|Cornsnake Morph Guide ®||Advanced Genetics||Charles Pritzel|
The topics discussed in this chapter are not necessary in order to understand the breeding or production of cornsnake morphs. The information is presented for those who are curious and want to learn more about genetics topics.
Shades of codominance
When two alleles are codominant to each other, the appearance of the heterozygotes is different from both of the homozygotes. There are many synonyms for codominant, such as incomplete dominant, semidominant, partially dominant, mostly dominant, etc. What all of these terms have in common is that they specify a relationship where the different pairings of two genes can create three distinct phenotypes, as opposed to a dominant/recessive relationship where only two phenotypes exist. For all practical purposes, as far as this distinction is concerned, the above terms mean the same thing.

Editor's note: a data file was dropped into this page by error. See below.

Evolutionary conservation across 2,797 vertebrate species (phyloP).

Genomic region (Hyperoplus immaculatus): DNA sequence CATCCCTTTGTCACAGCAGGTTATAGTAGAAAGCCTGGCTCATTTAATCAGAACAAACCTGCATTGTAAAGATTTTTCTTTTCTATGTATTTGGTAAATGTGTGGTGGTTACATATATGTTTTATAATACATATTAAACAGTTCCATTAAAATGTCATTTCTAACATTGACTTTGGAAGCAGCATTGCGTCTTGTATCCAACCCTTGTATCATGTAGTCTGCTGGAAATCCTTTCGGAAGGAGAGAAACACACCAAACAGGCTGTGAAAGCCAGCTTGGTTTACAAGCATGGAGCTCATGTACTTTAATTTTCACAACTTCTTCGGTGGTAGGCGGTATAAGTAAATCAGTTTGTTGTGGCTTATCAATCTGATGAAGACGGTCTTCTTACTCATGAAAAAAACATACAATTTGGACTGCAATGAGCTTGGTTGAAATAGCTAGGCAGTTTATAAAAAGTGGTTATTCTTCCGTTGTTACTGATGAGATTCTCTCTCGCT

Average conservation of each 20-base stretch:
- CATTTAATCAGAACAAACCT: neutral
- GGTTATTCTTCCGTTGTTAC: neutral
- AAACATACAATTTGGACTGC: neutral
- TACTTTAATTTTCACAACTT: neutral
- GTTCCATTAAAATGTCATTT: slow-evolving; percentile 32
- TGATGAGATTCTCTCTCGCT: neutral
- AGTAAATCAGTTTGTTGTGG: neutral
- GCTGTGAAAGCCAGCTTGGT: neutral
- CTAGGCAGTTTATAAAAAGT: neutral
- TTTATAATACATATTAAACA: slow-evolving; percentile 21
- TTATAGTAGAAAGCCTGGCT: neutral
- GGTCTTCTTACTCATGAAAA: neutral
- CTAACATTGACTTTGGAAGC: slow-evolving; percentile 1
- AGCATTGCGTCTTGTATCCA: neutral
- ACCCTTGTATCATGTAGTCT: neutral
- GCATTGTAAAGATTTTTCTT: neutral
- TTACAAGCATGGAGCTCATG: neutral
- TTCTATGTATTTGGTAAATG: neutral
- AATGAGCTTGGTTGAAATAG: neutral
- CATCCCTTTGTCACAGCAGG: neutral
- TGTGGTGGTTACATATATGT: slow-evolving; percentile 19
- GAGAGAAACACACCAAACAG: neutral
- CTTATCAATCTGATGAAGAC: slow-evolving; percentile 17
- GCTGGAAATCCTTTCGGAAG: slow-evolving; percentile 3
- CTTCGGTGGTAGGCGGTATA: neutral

On a more technical level, the third phenotype is sometimes used to further sub-categorize the relationship. It can be a blending of the two looks where both alleles are partially or fully expressed, a mixing where certain parts of the animal fully express one allele and other parts of the animal fully express the other, and many other situations.
When subdividing codominant relationships, the term "incomplete dominant" is used to specify cases where a blending occurs, while "codominant" specifies that both genes are fully expressed in their own separate areas.
||For example, let's take two alleles called black and white. When a specimen is homozygous for the black allele, it is solid black. When it is homozygous for the white allele, it is solid white.